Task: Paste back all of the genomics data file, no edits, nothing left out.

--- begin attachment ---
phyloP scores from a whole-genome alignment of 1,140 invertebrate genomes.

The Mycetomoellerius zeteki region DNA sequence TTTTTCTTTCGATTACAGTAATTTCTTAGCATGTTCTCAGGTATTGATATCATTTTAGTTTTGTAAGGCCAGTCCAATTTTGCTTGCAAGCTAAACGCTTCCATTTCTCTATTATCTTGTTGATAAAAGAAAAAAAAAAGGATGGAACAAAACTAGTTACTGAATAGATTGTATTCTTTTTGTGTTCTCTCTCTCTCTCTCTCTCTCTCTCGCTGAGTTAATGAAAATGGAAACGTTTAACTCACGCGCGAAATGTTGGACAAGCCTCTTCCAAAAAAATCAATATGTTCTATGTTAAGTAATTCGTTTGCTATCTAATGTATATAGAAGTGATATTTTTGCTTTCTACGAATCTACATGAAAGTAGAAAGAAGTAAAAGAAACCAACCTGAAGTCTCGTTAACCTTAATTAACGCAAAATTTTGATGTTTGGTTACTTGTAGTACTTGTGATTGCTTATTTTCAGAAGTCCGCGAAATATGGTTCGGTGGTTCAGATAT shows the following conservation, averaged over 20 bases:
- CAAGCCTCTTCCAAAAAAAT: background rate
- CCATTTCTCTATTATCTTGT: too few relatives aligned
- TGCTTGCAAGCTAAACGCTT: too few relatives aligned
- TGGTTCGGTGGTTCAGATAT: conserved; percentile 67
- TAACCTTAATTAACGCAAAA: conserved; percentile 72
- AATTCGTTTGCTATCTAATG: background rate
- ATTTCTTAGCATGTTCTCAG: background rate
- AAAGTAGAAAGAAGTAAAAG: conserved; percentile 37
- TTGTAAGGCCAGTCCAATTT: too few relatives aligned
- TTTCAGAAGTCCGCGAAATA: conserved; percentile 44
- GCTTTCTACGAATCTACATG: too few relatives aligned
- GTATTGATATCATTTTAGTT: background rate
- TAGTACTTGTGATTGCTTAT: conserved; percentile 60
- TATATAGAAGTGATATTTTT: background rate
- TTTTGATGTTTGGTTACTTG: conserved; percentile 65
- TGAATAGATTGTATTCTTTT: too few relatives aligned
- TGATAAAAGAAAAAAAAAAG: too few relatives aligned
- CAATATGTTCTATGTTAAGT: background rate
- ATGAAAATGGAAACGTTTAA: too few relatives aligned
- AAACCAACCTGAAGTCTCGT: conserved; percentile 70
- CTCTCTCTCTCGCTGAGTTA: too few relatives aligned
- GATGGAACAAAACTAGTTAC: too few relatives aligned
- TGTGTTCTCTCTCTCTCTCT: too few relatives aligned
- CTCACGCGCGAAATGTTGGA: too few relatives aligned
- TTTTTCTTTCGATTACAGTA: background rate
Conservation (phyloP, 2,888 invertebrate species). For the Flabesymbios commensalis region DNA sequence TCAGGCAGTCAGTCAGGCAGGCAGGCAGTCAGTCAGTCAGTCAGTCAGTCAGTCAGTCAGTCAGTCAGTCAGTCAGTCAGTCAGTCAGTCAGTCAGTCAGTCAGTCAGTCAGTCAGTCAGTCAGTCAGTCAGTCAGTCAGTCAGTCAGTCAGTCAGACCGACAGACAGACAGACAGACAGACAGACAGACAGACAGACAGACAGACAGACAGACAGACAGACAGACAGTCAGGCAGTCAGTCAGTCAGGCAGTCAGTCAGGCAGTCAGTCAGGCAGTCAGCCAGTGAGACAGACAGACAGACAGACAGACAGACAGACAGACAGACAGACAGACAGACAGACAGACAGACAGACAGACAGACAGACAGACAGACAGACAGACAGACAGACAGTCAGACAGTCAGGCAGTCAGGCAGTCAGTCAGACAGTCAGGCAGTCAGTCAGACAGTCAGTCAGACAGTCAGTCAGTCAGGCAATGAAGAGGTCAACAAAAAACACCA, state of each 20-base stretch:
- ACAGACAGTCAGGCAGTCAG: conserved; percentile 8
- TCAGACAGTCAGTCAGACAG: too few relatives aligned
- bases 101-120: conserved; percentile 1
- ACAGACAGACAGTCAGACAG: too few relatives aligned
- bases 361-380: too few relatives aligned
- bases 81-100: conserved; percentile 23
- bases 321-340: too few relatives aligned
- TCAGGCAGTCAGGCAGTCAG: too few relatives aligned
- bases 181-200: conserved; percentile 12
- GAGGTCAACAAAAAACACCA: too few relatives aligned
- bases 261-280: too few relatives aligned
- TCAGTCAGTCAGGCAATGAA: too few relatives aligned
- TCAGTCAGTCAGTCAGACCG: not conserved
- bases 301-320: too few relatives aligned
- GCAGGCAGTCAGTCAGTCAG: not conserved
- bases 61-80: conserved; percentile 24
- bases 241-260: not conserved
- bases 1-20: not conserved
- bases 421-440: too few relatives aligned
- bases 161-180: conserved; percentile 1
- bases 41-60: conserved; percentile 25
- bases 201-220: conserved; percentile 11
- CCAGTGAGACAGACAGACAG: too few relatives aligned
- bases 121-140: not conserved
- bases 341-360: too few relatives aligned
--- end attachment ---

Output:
phyloP scores from a whole-genome alignment of 1,140 invertebrate genomes.

The Mycetomoellerius zeteki region DNA sequence TTTTTCTTTCGATTACAGTAATTTCTTAGCATGTTCTCAGGTATTGATATCATTTTAGTTTTGTAAGGCCAGTCCAATTTTGCTTGCAAGCTAAACGCTTCCATTTCTCTATTATCTTGTTGATAAAAGAAAAAAAAAAGGATGGAACAAAACTAGTTACTGAATAGATTGTATTCTTTTTGTGTTCTCTCTCTCTCTCTCTCTCTCTCTCGCTGAGTTAATGAAAATGGAAACGTTTAACTCACGCGCGAAATGTTGGACAAGCCTCTTCCAAAAAAATCAATATGTTCTATGTTAAGTAATTCGTTTGCTATCTAATGTATATAGAAGTGATATTTTTGCTTTCTACGAATCTACATGAAAGTAGAAAGAAGTAAAAGAAACCAACCTGAAGTCTCGTTAACCTTAATTAACGCAAAATTTTGATGTTTGGTTACTTGTAGTACTTGTGATTGCTTATTTTCAGAAGTCCGCGAAATATGGTTCGGTGGTTCAGATAT shows the following conservation, averaged over 20 bases:
- CAAGCCTCTTCCAAAAAAAT: background rate
- CCATTTCTCTATTATCTTGT: too few relatives aligned
- TGCTTGCAAGCTAAACGCTT: too few relatives aligned
- TGGTTCGGTGGTTCAGATAT: conserved; percentile 67
- TAACCTTAATTAACGCAAAA: conserved; percentile 72
- AATTCGTTTGCTATCTAATG: background rate
- ATTTCTTAGCATGTTCTCAG: background rate
- AAAGTAGAAAGAAGTAAAAG: conserved; percentile 37
- TTGTAAGGCCAGTCCAATTT: too few relatives aligned
- TTTCAGAAGTCCGCGAAATA: conserved; percentile 44
- GCTTTCTACGAATCTACATG: too few relatives aligned
- GTATTGATATCATTTTAGTT: background rate
- TAGTACTTGTGATTGCTTAT: conserved; percentile 60
- TATATAGAAGTGATATTTTT: background rate
- TTTTGATGTTTGGTTACTTG: conserved; percentile 65
- TGAATAGATTGTATTCTTTT: too few relatives aligned
- TGATAAAAGAAAAAAAAAAG: too few relatives aligned
- CAATATGTTCTATGTTAAGT: background rate
- ATGAAAATGGAAACGTTTAA: too few relatives aligned
- AAACCAACCTGAAGTCTCGT: conserved; percentile 70
- CTCTCTCTCTCGCTGAGTTA: too few relatives aligned
- GATGGAACAAAACTAGTTAC: too few relatives aligned
- TGTGTTCTCTCTCTCTCTCT: too few relatives aligned
- CTCACGCGCGAAATGTTGGA: too few relatives aligned
- TTTTTCTTTCGATTACAGTA: background rate
Conservation (phyloP, 2,888 invertebrate species). For the Flabesymbios commensalis region DNA sequence TCAGGCAGTCAGTCAGGCAGGCAGGCAGTCAGTCAGTCAGTCAGTCAGTCAGTCAGTCAGTCAGTCAGTCAGTCAGTCAGTCAGTCAGTCAGTCAGTCAGTCAGTCAGTCAGTCAGTCAGTCAGTCAGTCAGTCAGTCAGTCAGTCAGTCAGTCAGACCGACAGACAGACAGACAGACAGACAGACAGACAGACAGACAGACAGACAGACAGACAGACAGACAGACAGTCAGGCAGTCAGTCAGTCAGGCAGTCAGTCAGGCAGTCAGTCAGGCAGTCAGCCAGTGAGACAGACAGACAGACAGACAGACAGACAGACAGACAGACAGACAGACAGACAGACAGACAGACAGACAGACAGACAGACAGACAGACAGACAGACAGACAGACAGTCAGACAGTCAGGCAGTCAGGCAGTCAGTCAGACAGTCAGGCAGTCAGTCAGACAGTCAGTCAGACAGTCAGTCAGTCAGGCAATGAAGAGGTCAACAAAAAACACCA, state of each 20-base stretch:
- ACAGACAGTCAGGCAGTCAG: conserved; percentile 8
- TCAGACAGTCAGTCAGACAG: too few relatives aligned
- bases 101-120: conserved; percentile 1
- ACAGACAGACAGTCAGACAG: too few relatives aligned
- bases 361-380: too few relatives aligned
- bases 81-100: conserved; percentile 23
- bases 321-340: too few relatives aligned
- TCAGGCAGTCAGGCAGTCAG: too few relatives aligned
- bases 181-200: conserved; percentile 12
- GAGGTCAACAAAAAACACCA: too few relatives aligned
- bases 261-280: too few relatives aligned
- TCAGTCAGTCAGGCAATGAA: too few relatives aligned
- TCAGTCAGTCAGTCAGACCG: not conserved
- bases 301-320: too few relatives aligned
- GCAGGCAGTCAGTCAGTCAG: not conserved
- bases 61-80: conserved; percentile 24
- bases 241-260: not conserved
- bases 1-20: not conserved
- bases 421-440: too few relatives aligned
- bases 161-180: conserved; percentile 1
- bases 41-60: conserved; percentile 25
- bases 201-220: conserved; percentile 11
- CCAGTGAGACAGACAGACAG: too few relatives aligned
- bases 121-140: not conserved
- bases 341-360: too few relatives aligned